by Jeffrey Essmann
The world has known more threadbare days than these,
I’m sure, with history’s edges rubbed so raw
that time and truth were chafed and ill at ease,
and humans failed both spirit and the law.
So while we find our troubled times unique,
we’re never really out of Egypt, out
of Babylon, still crying out and weak
in Sinai’s desert, plagued with doubt.
And God won’t turn the TV off or stop
the news or make the bad man go away.
He’ll help us, though, our desert madness drop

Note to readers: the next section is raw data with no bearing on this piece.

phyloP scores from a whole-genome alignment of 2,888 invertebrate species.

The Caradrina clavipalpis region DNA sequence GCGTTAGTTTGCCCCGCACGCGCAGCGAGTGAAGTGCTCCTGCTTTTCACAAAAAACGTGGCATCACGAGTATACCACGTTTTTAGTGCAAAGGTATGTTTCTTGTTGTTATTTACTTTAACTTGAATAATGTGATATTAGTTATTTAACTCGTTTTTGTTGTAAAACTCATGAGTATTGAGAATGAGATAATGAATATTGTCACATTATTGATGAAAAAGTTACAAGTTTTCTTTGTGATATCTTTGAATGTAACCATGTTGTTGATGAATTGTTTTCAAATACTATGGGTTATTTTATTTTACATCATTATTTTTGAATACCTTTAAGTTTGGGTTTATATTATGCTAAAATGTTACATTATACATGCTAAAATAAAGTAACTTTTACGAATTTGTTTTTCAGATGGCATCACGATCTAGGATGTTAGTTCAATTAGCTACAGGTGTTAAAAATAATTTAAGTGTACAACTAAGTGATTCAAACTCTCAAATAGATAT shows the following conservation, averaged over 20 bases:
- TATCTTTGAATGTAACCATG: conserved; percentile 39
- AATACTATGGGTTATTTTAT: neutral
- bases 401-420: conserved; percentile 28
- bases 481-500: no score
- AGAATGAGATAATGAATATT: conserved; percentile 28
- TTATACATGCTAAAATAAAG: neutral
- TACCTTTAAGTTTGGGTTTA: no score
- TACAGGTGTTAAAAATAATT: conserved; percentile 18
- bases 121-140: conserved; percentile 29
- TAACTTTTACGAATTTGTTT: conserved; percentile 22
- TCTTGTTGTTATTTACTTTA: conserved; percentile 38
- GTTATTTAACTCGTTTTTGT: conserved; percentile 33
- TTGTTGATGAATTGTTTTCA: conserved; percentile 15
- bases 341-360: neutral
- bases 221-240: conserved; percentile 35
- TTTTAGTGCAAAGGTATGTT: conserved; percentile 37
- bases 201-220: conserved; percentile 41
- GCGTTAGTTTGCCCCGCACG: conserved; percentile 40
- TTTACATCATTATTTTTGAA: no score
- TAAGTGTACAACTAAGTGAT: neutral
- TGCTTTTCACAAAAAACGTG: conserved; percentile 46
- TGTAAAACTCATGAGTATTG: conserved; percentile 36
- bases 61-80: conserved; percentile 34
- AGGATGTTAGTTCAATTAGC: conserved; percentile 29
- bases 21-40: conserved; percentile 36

and guide us back to grace’s simple sway.
He’ll bring us back to mornings free of fear,
when birds alone can bring a soul to tears.
Jeffrey Essmann's prose work (essays; creative nonfiction) has appeared in the New York Times, the Washington Post, and numerous magazines and literary journals; his poetry, in America Magazine, Dappled Things, the Road Not Taken and on the website of the Society of Classical Poets. He lives in New York.